We create our rules to keep people safe on Twitter, and they continuously evolve to reflect the realities of the world we operate within. Our primary focus is on addressing the risks of offline harm, and research* shows that dehumanising language increases that risk. As a result, after months of conversations and feedback from the public, external experts and our own teams, we’re expanding our rules against hateful conduct to include language that dehumanises others on the basis of religion.
If reported, Tweets that break this rule sent before today will need to be deleted, but will not directly result in any account suspensions because they were Tweeted before the rule was set.
Why start with religious groups?
Last year, we asked for feedback to ensure we considered a wide range of perspectives and to hear directly from the different communities and cultures who use Twitter around the globe. In two weeks, we received more than 8,000 responses from people located in more than 30 countries.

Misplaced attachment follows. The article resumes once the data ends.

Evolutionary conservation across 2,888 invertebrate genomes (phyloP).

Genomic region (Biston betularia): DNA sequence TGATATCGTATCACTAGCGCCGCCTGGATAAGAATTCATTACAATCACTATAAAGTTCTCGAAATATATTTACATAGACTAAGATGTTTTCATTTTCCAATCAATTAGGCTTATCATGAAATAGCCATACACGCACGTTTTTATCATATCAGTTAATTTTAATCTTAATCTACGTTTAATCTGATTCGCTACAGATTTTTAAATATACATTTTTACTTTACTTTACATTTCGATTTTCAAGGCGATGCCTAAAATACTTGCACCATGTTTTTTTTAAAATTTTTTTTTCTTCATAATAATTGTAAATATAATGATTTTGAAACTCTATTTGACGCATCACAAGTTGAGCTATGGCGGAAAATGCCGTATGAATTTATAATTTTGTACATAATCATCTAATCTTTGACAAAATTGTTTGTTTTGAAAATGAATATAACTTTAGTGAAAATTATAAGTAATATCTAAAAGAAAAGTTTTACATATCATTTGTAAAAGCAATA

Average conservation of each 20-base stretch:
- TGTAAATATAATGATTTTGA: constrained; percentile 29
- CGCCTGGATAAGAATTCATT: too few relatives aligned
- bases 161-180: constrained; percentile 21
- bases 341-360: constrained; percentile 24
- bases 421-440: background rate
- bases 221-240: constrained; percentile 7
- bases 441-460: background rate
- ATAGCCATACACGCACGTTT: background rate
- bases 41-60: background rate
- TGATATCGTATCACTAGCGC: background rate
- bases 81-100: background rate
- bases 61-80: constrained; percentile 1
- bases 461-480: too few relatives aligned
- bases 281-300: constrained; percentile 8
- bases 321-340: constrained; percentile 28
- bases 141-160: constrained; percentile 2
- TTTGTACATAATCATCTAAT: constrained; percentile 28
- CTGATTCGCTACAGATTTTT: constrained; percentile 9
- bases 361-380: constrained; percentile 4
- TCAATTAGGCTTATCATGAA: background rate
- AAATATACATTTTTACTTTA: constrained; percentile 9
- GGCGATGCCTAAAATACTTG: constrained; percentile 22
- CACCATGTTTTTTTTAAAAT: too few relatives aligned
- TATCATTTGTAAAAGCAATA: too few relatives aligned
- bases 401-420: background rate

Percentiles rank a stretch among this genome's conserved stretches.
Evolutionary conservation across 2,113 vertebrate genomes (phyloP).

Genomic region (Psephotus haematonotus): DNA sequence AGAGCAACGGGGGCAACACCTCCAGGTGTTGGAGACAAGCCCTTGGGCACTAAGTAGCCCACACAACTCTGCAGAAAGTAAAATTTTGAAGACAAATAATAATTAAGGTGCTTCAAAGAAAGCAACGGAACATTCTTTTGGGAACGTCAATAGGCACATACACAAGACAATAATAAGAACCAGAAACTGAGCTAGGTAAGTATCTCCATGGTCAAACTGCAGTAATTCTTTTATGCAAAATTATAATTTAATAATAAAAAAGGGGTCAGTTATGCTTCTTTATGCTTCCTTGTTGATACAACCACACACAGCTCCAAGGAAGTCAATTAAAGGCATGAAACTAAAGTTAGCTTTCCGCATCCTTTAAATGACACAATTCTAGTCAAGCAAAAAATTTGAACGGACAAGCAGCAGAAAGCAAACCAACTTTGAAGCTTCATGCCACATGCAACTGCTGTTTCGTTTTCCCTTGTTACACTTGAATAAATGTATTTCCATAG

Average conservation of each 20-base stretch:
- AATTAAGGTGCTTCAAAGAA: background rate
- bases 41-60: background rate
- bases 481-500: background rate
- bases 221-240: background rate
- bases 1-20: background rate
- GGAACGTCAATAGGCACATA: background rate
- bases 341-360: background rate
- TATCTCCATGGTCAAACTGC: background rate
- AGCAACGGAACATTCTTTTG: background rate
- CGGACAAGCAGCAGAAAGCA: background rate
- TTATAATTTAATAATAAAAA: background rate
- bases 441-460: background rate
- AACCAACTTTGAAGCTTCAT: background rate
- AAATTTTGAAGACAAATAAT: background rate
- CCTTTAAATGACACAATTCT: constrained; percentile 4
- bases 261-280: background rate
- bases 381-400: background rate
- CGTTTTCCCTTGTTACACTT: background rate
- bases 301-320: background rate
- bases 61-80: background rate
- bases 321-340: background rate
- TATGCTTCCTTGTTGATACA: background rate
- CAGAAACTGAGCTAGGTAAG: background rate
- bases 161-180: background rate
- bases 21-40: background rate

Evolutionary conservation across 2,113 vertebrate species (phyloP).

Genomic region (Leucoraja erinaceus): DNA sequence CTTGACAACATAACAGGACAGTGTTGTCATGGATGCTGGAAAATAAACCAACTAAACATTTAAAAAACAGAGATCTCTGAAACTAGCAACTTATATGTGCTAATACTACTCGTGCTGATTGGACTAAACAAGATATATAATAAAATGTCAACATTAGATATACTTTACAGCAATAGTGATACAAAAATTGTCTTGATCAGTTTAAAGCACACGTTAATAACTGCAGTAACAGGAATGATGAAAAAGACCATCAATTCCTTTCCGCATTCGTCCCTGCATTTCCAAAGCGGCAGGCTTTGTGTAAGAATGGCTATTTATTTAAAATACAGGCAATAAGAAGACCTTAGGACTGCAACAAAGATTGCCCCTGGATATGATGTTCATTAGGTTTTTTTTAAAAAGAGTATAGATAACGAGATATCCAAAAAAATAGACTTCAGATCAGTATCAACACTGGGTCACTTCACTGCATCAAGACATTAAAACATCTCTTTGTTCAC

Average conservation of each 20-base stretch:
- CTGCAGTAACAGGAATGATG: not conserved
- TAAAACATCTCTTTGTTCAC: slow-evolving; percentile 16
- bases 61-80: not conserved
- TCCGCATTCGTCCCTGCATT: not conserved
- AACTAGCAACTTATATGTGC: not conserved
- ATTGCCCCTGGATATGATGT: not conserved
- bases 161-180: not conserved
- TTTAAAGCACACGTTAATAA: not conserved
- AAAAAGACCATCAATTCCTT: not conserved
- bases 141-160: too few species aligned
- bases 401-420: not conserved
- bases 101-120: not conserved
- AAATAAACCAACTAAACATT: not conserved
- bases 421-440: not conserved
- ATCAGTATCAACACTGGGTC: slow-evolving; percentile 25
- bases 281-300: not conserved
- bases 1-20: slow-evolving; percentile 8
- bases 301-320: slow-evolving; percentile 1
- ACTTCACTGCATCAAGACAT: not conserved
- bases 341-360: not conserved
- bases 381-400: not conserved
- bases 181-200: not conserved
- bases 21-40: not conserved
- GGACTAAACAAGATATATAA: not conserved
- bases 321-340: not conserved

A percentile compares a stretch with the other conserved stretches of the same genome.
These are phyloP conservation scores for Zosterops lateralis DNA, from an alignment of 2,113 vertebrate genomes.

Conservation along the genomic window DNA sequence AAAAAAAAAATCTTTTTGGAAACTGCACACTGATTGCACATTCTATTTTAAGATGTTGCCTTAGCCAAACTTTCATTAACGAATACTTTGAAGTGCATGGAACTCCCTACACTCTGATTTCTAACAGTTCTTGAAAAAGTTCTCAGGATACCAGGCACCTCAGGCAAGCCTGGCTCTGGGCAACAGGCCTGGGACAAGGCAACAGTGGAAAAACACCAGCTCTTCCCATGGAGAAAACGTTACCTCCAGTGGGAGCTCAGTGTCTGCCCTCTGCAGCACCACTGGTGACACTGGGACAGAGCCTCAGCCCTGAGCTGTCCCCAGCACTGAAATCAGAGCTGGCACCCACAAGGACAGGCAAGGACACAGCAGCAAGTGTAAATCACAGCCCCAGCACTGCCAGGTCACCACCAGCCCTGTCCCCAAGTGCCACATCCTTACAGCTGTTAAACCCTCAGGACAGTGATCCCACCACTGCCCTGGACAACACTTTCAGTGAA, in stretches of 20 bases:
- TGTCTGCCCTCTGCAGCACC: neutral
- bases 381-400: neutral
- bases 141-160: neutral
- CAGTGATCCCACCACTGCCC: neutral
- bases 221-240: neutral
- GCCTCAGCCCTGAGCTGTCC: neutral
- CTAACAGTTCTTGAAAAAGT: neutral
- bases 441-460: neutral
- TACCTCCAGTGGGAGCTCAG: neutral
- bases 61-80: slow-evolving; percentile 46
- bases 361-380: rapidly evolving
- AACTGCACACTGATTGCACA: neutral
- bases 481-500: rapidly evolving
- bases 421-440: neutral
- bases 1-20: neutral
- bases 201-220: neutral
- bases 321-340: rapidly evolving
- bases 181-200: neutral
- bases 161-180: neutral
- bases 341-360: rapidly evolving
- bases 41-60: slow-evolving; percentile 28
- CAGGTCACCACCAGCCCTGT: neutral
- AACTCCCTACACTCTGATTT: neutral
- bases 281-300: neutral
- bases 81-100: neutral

Some of the most consistent feedback we received included:
Through this feedback, and our discussions with outside experts, we also confirmed that there are additional factors we need to better understand and be able to address before we expand this rule to address language directed at other protected groups, including:
We’ll continue to build Twitter for the global community it serves and ensure your voices help shape our rules, product, and how we work. As we look to expand the scope of this change, we’ll update you on what we learn and how we address it within our rules. We’ll also continue to provide regular updates on all of the other work we’re doing to make Twitter a safer place for everyone @TwitterSafety.
*Examples of research on the link between dehumanising language and offline harm: